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The question is pretty self-explanatory. I don't understand what the return is doing in the following code:

<form onSubmit="return somefunction()">
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5 Answers 5

up vote 19 down vote accepted

You need the return so the true/false gets passed up to the form's submit event (which looks for this and prevents submission if it gets a false).

Lets look at some standard JS:

function testReturn() { return false; }

If you just call that within any other code (be it an onclick handler or in JS elsewhere) it will get back false, but you need to do something with that value.

...
testReturn()
...

In that example the return value is coming back, but nothing is happening with it. You're basically saying execute this function, and I don't care what it returns. In contrast if you do this:

...
var wasSuccessful = testReturn();
...

then you've done something with the return value.

The same applies to onclick handlers. If you just call the function without the return in the onsubmit, then you're saying "execute this, but don't prevent the event if it return false." It's a way of saying execute this code when the form is submitted, but don't let it stop the event.

Once you add the return, you're saying that what you're calling should determine if the event (submit) should continue.

This logic applies to many of the onXXXX events in HTML (onclick, onsubmit, onfocus, etc).

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Returning false from the function will stop the event continuing. I.e. it will stop the form submitting.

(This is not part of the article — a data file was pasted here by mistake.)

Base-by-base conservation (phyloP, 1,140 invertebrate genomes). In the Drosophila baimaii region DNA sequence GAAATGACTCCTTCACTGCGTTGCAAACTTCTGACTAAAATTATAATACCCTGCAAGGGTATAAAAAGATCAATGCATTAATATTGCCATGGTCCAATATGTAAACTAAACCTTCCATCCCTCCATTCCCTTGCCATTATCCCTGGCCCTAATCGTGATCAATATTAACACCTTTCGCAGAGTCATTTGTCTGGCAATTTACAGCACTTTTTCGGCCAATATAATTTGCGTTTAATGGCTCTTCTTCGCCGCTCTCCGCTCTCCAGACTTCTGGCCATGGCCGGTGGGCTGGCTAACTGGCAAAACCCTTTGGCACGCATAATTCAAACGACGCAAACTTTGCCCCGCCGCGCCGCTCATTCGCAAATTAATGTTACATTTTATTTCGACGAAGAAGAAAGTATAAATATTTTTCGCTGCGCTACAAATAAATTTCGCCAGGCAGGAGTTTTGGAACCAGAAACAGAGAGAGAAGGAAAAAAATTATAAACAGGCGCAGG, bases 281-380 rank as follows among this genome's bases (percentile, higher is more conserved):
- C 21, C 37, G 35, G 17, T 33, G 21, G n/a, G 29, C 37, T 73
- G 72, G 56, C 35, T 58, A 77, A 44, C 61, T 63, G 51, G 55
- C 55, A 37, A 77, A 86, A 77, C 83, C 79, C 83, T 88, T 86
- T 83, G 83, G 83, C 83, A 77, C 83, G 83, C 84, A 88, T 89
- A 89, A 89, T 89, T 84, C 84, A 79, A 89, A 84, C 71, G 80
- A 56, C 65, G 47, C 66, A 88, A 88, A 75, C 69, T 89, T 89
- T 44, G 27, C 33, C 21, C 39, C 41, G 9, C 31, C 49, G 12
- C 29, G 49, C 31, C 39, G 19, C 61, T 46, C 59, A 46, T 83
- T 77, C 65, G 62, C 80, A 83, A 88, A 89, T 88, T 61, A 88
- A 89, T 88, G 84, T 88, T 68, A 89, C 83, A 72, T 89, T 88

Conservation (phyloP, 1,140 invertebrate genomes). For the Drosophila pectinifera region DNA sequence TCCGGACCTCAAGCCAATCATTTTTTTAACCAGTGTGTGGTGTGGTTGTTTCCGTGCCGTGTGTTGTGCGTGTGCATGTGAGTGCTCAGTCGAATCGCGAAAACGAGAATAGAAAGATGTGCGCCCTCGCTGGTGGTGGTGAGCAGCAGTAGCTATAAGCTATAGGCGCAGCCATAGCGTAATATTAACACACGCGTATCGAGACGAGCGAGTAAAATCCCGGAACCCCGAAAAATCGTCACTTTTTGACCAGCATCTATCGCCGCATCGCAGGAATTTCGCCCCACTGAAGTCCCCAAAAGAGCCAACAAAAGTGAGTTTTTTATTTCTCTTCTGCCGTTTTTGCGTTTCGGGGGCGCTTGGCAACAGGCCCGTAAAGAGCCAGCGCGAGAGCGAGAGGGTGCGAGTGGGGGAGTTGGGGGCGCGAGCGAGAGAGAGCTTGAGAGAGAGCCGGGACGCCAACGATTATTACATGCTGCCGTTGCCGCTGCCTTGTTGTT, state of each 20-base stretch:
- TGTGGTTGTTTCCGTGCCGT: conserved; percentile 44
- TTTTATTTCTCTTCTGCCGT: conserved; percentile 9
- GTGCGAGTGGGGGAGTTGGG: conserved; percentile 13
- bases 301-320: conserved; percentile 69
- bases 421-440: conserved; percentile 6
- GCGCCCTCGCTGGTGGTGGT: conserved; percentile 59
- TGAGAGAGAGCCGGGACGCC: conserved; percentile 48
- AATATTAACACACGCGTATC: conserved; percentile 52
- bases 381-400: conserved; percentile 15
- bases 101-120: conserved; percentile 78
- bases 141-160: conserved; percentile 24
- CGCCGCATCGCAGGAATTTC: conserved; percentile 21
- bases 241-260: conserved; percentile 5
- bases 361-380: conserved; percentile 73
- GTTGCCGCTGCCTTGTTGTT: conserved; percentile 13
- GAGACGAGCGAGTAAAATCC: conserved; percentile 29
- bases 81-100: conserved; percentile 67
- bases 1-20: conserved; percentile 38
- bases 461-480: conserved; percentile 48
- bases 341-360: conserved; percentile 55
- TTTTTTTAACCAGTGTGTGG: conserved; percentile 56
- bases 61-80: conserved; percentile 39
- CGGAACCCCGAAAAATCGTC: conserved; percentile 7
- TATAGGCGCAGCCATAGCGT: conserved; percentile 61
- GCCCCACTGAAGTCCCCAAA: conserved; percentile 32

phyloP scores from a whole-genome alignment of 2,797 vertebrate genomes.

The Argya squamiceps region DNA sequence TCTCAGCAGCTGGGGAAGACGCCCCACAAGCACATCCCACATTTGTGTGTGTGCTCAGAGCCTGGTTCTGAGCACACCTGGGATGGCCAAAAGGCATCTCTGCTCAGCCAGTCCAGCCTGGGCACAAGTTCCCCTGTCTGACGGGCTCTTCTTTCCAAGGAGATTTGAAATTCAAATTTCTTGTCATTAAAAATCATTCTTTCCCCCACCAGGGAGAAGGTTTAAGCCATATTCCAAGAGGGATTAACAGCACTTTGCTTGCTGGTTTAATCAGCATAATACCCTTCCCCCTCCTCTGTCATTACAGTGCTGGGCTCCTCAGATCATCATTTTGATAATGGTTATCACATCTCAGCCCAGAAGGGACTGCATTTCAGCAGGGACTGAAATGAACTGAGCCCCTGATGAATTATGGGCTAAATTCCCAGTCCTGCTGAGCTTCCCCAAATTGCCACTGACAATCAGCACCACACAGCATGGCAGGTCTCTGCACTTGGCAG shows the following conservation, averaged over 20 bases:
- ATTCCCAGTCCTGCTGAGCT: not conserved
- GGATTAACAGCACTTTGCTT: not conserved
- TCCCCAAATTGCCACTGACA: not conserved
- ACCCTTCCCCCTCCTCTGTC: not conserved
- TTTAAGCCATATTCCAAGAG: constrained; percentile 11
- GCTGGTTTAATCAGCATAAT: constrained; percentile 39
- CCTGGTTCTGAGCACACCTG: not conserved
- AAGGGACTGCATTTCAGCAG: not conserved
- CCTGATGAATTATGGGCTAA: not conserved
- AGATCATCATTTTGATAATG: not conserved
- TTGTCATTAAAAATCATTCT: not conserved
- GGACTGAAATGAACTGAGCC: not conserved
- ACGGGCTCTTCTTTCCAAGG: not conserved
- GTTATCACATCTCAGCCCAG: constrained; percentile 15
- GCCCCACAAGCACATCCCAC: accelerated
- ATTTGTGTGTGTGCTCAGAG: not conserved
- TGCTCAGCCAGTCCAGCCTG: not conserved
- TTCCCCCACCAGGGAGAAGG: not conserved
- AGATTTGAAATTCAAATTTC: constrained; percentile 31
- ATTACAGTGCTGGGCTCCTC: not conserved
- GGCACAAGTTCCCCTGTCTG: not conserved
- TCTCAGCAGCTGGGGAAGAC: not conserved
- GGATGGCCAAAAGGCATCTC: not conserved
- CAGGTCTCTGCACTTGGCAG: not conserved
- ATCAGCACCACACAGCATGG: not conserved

i.e.

function someFunction()
{
    if (allow) // For example, checking that a field isn't empty
    {
       return true; // Allow the form to submit
    }
    else
    {
       return false; // Stop the form submitting
    }
}
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But why won't the function return false if we just had onSubmit="someFunction()"? –  zjmiller Mar 4 '11 at 15:46
    
For example, function test() {return "asdf"}; alert(test()); triggers an alert that reads "asdf", but I didn't have to say alert(return test()); –  zjmiller Mar 4 '11 at 15:48
1  
@zjmiller - Because return indicates that the value of the expression should be returned to the submit routine. If the expression evaluates to false, the submit routine is cancelled. –  GenericTypeTea Mar 4 '11 at 15:52
1  
To amplify GenericTypeTea's excellent explanations, think of onsubmit as a Javascript variable and the stuff in the quotes as a Javascript function. So both "someFunction()" and "return somefunction()" will cause someFunction() to be executed, but "someFunction()" causes the return value from someFunction() to be discarded, whereas "return someFunction()" assigns the return value to the onsubmit variable. This is all due to the loosey-goosey nature of Javacript, where you're allowed to define functions any way you want, so the interpreter has to accept whatever you do... –  Sheldon R. Jun 26 '14 at 15:09

An extension to what GenericTypeTea says

Here is a concrete example

<form onSubmit="return false">

Above will not submit

<form onSubmit="false">

Will do nothing.

Without the return, onSubmit doesn't get the value to stop.

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HTML event handler code behaves like the body of a JavaScript function. Many languages such as C or Perl implicitly return the value of the last expression evaluated in the function body. JavaScript doesn't, it discards it and returns undefined unless you write an explicit returnEXPR.

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<script>
function check(){
    return false;
}
 </script>

<form name="form1" method="post" onsubmit="return check();" action="target">
<input type="text" />
<input type="submit" value="enviar" />

</form>
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How does this answer the question? In addition, the question is two years old. Please try putting your effort in unanswered questions instead. –  Mifeet Jun 1 '13 at 16:08

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